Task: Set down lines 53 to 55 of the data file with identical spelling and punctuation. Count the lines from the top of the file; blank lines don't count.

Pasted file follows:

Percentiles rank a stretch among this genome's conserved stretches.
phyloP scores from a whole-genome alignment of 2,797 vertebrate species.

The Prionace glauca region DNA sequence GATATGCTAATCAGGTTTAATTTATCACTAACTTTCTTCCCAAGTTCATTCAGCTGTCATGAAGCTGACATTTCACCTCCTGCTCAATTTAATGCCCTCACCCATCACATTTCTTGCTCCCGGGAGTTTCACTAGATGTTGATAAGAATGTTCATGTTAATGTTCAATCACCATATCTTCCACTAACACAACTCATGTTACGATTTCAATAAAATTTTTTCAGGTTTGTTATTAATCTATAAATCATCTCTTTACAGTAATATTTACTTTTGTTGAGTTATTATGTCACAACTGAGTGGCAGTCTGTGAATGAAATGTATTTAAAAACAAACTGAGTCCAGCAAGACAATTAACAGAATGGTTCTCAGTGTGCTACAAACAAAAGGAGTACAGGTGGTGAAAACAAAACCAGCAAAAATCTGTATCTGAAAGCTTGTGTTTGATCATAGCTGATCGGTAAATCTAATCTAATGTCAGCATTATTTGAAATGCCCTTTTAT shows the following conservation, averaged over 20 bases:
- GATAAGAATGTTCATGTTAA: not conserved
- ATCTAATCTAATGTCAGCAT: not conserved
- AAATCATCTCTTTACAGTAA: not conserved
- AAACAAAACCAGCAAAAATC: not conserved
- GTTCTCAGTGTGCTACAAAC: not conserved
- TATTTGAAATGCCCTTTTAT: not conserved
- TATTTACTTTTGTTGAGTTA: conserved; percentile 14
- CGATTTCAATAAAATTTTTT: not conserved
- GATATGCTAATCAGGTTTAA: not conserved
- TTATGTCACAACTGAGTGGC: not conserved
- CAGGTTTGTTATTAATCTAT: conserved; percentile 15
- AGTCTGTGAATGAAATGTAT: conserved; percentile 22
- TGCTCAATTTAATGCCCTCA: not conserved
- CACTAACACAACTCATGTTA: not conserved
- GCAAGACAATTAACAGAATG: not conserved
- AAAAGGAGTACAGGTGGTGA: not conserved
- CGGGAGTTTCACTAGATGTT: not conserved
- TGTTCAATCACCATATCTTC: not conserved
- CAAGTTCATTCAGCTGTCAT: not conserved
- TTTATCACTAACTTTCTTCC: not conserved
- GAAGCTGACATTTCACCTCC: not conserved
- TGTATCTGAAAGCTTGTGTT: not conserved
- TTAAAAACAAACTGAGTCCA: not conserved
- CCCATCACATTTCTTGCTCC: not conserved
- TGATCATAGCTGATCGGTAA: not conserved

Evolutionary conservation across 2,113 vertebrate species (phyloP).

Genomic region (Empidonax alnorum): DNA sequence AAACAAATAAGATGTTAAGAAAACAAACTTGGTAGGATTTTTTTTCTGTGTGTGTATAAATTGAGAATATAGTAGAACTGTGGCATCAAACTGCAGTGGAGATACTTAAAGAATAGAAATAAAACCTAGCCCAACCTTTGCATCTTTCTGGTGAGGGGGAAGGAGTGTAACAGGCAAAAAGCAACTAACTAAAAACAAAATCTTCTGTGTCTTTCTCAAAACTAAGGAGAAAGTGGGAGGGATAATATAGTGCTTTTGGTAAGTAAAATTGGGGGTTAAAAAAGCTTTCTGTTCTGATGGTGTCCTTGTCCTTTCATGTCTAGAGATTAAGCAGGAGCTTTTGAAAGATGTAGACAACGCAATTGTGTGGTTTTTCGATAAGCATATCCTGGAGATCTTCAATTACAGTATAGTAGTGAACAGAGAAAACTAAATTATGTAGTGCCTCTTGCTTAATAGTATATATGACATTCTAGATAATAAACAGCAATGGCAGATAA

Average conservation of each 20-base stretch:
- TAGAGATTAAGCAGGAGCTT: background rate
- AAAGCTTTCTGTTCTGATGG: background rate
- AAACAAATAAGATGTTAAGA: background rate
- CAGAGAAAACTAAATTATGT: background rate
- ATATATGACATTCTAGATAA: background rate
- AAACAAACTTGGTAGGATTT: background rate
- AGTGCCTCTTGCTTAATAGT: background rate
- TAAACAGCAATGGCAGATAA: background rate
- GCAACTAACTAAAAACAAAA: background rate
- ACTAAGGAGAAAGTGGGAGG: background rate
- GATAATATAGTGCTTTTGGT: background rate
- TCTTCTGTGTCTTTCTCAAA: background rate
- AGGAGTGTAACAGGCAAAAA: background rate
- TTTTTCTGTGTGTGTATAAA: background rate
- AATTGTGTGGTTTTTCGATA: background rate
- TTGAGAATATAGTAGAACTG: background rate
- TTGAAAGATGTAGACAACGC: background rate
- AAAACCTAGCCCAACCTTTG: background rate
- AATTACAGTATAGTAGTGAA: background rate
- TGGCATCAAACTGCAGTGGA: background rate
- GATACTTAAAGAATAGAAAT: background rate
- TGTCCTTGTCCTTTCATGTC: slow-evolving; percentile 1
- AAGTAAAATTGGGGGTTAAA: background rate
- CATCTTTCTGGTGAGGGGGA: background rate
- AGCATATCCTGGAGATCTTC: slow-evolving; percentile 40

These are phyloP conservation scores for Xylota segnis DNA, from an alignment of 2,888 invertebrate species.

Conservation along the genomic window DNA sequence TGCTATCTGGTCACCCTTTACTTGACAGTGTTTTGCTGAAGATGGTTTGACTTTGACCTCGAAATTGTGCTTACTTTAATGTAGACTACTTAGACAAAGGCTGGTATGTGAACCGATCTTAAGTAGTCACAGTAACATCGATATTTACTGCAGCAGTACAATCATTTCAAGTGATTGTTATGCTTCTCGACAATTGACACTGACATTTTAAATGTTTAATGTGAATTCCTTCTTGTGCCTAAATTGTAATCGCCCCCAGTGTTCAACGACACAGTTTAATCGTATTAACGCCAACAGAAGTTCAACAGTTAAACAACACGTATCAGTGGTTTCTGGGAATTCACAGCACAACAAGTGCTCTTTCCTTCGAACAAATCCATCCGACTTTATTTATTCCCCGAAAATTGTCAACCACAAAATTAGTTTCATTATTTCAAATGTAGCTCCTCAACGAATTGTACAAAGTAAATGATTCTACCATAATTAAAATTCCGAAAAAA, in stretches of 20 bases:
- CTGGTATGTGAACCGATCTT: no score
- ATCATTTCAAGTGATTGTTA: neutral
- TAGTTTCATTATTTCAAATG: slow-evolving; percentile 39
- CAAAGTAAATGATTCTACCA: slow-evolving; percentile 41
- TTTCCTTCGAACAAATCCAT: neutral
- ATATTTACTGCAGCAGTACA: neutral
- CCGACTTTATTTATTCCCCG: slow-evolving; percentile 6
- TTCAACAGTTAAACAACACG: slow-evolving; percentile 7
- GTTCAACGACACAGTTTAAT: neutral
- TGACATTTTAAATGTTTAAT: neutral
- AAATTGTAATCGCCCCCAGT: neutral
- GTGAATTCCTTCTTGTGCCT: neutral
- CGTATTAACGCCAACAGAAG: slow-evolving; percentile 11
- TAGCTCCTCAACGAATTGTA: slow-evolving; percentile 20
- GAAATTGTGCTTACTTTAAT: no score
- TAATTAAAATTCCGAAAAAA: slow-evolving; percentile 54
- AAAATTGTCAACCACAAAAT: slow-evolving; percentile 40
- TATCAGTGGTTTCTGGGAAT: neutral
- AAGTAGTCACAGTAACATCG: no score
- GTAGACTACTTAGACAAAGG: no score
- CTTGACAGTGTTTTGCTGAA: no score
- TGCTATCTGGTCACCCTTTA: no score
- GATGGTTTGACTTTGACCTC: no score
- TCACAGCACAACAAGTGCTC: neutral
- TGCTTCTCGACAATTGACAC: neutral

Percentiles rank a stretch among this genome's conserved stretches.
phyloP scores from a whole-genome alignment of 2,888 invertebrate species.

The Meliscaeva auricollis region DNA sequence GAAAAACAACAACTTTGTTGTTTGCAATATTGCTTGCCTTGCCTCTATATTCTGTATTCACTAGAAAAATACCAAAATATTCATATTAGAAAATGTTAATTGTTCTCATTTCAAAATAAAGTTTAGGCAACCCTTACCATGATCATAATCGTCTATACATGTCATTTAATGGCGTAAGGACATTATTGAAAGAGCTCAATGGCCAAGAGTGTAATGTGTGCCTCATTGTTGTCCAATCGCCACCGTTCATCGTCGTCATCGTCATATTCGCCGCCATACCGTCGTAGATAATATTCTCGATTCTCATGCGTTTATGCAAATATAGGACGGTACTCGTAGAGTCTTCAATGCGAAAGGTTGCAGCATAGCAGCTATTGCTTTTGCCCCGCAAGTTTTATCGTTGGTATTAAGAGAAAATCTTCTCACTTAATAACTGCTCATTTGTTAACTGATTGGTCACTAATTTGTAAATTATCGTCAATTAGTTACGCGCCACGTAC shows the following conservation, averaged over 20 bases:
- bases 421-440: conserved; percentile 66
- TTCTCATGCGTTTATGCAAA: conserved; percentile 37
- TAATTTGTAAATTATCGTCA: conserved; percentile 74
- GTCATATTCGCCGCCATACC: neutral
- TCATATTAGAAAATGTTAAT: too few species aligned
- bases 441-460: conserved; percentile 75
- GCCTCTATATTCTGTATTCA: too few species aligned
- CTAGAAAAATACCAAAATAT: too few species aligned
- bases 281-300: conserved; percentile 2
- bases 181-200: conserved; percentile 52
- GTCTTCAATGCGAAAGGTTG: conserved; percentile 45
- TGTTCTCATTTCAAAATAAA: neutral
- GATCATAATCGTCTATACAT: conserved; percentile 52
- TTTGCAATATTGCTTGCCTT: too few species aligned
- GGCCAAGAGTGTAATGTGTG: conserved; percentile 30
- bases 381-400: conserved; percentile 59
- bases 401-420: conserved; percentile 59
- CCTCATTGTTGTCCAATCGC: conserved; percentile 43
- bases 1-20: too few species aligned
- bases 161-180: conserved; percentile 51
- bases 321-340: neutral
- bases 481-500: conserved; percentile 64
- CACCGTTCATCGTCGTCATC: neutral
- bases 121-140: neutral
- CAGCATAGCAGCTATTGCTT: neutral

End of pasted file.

- TGTCCTTGTCCTTTCATGTC: slow-evolving; percentile 1
- AAGTAAAATTGGGGGTTAAA: background rate
- CATCTTTCTGGTGAGGGGGA: background rate